A legacy for disabled people

May 22, 2012 |


A legacy for disabled people


Nigel Baker, British Ambassador to the Holy See since September 2011

21 May represents 100 days to go to the start of the Paralympic Games in London. The Paralympics are sometimes seen as an afterthought to the “main” Olympic event. This will not be the case for London 2012.
As I told Vatican Radio, London 2012 are the first Games that bring the organisation of the Olympics and the Paralympics fully together.

This is right. The 2012 Olympic and Paralympic Games will provide a catalyst for changing perceptions of disabled people. But there are also good historical reasons. We are proud that the Paralympics are returning to the country that established what was later recognised as the Paralympic movement. It was Dr Ludwig Guttman, then treating wounded WWII war veterans at Stoke Mandeville hospital, who in 1948 – the year of the second London Olympics – initiated an archery competition for his patients. Dutch athletes took part four years later and by the 1960 Games, the Rome Olympics, 400 athletes from 21 countries were involved. The Paralympic Games were born.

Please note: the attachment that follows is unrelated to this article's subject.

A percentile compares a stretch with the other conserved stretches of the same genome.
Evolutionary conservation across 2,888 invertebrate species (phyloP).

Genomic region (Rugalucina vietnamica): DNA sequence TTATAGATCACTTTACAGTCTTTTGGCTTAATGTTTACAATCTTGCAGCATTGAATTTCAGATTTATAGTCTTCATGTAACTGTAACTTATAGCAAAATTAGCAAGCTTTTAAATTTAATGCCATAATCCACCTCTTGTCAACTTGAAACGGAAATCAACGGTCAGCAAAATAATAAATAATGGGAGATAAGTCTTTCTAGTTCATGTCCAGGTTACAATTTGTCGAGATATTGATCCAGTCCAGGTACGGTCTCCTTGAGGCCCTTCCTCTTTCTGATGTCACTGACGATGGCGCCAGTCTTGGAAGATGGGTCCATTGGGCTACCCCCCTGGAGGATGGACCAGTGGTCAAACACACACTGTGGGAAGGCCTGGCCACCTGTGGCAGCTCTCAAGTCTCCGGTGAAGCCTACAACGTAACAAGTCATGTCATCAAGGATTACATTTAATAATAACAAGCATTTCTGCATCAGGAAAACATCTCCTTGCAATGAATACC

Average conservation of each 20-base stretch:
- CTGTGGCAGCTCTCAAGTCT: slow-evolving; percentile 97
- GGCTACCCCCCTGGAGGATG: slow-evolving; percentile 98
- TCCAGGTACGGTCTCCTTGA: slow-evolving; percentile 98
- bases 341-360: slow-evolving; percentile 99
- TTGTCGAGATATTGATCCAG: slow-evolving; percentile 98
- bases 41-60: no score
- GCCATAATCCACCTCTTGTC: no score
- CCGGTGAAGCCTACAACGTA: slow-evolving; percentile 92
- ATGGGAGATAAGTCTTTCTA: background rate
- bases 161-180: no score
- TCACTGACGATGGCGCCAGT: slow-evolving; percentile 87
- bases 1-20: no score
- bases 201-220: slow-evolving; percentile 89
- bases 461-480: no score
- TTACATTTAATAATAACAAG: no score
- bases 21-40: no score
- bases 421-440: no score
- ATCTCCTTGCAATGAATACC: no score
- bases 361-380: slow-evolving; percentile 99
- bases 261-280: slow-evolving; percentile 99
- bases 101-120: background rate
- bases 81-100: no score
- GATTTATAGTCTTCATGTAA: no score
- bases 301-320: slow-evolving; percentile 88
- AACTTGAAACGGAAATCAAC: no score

Things have changed. This year there will be 4,200 athletes competing in 20 different sports, Two million people will watch. We are confident that, across the world, people will see disability in a different light – visibly, positively, and more knowledgeably. The Paralympics are not an add-on. They will be an integral part of the 2012 Games.

Nigel Baker

UK Ambassador to the Holy See


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